The museum, however, is a beast of a different nature. These are the  depositories of the masterpieces of human culture, the “end of life  plan” for canvass smeared with pigment. As museum professional at the  Wright Museum of Art in Beloit, Wisconsin, I would like to make two  points addressing the author’s questions before moving on to alternate  spaces. First, a semantic exploration about the notion of “public.”  Museums are (mostly) public institutions in name, though not always in  practice. There are lots of cases of manipulations performed by board  members or directors, but for the most part the public in “public  institution” ensures that the objects these facilities house are stored  for the public trust and available to the public. Once accessioned,  objects can no longer be traded or sold in private transactions without  public disclosure. The board members, directors, and other primary  players are accountable for their stewardship and the repercussions of  those decisions on the public stage (just look at Delaware).  In short, the museum gets art off of the market and onto the publicly  accessible wall, or the screen of the device of your choice. I’ve heard  the lines to see the Mona Lisa are extraordinary—this means you stand  shoulder to shoulder with crowds of tourists for hours, but it also  means hundreds of thousands of people are able to view it. The same  cannot be said for Rembrandt’s Portrait of Jan Six which is held in a  private collection.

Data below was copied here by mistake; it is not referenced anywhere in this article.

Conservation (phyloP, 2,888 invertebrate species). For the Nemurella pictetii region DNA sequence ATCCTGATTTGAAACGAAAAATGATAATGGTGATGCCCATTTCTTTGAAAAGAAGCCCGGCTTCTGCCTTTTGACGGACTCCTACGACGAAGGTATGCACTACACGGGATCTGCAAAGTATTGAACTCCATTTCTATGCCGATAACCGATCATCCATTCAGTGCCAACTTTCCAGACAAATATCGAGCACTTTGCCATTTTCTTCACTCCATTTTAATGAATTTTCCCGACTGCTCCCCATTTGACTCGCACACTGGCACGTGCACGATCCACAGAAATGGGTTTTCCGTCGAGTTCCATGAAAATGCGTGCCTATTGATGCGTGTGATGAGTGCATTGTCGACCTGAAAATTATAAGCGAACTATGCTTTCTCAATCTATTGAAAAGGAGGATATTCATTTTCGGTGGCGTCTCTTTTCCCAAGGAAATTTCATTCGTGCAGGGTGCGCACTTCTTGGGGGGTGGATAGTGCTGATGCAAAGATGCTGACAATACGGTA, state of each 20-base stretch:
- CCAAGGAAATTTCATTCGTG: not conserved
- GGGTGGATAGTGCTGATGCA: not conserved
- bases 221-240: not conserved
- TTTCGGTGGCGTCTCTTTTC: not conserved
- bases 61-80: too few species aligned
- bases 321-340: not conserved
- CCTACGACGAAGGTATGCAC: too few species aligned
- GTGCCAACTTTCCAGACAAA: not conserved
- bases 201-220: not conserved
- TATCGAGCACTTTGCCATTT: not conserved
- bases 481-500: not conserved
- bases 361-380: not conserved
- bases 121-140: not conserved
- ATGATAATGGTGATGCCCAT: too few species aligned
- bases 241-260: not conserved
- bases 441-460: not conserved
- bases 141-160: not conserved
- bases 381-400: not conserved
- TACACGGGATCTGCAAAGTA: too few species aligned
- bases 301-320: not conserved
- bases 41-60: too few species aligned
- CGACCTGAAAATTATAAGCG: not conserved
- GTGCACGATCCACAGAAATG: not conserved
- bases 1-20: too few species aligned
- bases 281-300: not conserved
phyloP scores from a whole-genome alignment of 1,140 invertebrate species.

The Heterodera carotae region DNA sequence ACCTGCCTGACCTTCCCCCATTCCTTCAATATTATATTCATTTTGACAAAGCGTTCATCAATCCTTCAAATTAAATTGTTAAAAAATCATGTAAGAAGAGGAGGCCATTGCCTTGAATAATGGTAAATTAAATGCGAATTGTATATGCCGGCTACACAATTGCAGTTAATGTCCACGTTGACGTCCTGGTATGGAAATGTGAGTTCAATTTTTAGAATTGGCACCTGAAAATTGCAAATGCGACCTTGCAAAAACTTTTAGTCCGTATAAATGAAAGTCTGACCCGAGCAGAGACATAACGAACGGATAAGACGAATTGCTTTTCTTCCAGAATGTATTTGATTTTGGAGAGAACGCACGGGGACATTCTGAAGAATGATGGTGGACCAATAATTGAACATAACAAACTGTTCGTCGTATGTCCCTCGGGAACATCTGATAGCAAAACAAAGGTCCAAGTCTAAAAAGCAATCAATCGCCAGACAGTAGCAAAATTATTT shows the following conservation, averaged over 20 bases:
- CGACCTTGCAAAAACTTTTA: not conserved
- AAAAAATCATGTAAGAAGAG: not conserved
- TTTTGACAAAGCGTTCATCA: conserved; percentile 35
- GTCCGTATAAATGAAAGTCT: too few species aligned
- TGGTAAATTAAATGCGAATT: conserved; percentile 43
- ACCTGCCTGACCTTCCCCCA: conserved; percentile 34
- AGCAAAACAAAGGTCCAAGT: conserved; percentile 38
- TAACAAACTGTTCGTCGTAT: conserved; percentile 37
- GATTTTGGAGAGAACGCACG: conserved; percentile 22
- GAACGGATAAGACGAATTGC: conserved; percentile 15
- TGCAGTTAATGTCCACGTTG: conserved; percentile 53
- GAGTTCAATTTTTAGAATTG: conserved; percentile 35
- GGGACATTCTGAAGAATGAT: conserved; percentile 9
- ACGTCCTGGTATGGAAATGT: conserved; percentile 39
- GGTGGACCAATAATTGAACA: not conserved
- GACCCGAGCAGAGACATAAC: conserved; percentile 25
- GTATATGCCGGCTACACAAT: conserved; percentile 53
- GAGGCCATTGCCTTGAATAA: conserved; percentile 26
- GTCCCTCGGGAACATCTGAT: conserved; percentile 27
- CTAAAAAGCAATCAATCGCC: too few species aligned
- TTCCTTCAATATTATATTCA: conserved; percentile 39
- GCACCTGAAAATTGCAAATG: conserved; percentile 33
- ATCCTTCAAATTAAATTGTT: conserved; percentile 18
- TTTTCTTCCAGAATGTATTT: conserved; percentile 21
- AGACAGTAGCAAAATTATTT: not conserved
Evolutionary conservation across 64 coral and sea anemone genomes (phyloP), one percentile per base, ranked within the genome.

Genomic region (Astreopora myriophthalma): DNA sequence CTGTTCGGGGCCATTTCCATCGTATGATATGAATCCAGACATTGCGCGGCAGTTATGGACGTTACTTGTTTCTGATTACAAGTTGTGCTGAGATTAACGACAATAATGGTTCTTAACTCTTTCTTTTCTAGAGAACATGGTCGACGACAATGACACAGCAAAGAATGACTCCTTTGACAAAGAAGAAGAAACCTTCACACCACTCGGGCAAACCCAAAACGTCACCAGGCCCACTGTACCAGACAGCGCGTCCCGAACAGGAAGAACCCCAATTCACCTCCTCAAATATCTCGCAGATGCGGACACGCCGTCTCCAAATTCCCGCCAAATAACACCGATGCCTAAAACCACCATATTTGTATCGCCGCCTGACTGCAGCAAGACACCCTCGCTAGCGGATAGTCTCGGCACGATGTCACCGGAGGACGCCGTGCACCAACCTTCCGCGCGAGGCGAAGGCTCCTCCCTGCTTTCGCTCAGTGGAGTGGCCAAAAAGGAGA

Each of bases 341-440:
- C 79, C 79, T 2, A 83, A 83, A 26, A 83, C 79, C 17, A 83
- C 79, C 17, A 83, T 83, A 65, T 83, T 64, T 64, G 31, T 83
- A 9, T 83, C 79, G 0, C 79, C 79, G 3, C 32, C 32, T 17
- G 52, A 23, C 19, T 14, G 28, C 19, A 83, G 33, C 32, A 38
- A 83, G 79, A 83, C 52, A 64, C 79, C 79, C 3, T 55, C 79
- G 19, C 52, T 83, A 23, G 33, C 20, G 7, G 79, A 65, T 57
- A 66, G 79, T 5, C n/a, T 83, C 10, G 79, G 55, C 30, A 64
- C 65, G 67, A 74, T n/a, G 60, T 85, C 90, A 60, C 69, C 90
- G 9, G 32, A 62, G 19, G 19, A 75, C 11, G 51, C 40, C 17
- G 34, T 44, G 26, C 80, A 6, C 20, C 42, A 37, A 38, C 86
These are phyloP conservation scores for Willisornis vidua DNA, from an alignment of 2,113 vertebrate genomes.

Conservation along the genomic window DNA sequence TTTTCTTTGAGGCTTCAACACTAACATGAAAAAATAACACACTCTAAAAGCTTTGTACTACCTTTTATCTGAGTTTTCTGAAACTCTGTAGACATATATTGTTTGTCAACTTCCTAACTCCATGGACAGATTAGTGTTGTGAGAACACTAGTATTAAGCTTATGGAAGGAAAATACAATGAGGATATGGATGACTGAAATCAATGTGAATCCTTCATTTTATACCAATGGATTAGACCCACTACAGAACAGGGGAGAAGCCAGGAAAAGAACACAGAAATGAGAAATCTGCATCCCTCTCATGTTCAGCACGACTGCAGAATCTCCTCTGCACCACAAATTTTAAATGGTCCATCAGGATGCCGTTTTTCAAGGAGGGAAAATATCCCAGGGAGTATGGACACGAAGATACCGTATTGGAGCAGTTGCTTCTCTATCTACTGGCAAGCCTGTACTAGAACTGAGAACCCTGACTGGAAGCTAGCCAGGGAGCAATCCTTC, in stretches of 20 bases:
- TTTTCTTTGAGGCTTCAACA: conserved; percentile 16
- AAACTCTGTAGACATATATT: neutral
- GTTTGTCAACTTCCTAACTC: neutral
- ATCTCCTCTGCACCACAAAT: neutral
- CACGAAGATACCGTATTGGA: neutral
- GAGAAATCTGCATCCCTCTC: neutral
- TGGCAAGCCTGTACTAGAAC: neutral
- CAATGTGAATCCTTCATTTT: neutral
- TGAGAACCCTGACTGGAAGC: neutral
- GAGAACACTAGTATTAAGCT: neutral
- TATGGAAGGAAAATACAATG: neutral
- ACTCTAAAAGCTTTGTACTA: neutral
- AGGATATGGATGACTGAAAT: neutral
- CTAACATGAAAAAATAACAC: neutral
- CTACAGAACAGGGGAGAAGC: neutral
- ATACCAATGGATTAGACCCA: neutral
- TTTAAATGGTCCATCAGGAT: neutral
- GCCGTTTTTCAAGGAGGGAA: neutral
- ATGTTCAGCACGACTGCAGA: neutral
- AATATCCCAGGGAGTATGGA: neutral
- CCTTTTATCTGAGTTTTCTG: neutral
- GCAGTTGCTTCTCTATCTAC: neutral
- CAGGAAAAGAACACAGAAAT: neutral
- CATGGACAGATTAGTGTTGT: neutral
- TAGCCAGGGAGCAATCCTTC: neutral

The second point about museums is a little less obtuse, but still  deals with the idea of “the public.” When you envision the public in a  museum space what do the faces look like? Throngs of elementary students  spending a day smirking at nude statuary? Undergrads reciting survey  notes to impress their peers? Tourists getting their mandatory fill of  “culture”? This is a pretty decent visual cross section of any museum in  America. Now, with our hyper-capitalist vacuum we assume that quantity  equals quality, that ticket sales reflect the health of the organization  and that outreach is everything. It’s not. That 21 percent drop in  attendance since 2012 that the author cites could be because modern  museums are uninviting. More likely, it could be that this survey of  American museums took place prior to and during the greatest recession  that this country has seen in 70 years (one whose effects reverberated  throughout the world, and undoubtedly affected the museums of other  countries in much the same way). Every institution endured budget cuts.  For public schools facing funding shortages and having to make cuts, an  easy target is field trips due to the cost of bussing and tickets—so  there are no elementary students in the museum atrium. With unemployment  upwards of 11%  many people had no discretionary funds—so the family vacation became  the “staycation,” and the museum and dinner date became Netflix and  chill. With unemployment among African Americans upward of 20% is it a  surprise that non-white faces have been scarce in museums? An artist  once offered me a bit of wisdom; “When budgets get cut, art is the first  to go and the last to come back.” To address these dwindling numbers  many museums are initiating underwriting programs for free admission  days. Or they create Pop-Up museums in alternative locations, taking a  version of the experience out to those who can’t or won’t come in.  As a  non-profit, built for the public trust museums are a great measuring  stick for the cultural, political,  and economic health of a people. Keep that in mind while you read this  next statistic: the number of museums in America has doubled since the  1990s. There are more museums in America than there are Starbucks and  McDonalds combined. And in the rare case when an art museum goes under,  the objects are absorbed by other museums. Though records show  attendance may be in a slump, suffice to say, the museum system in  America is relatively healthy and growing.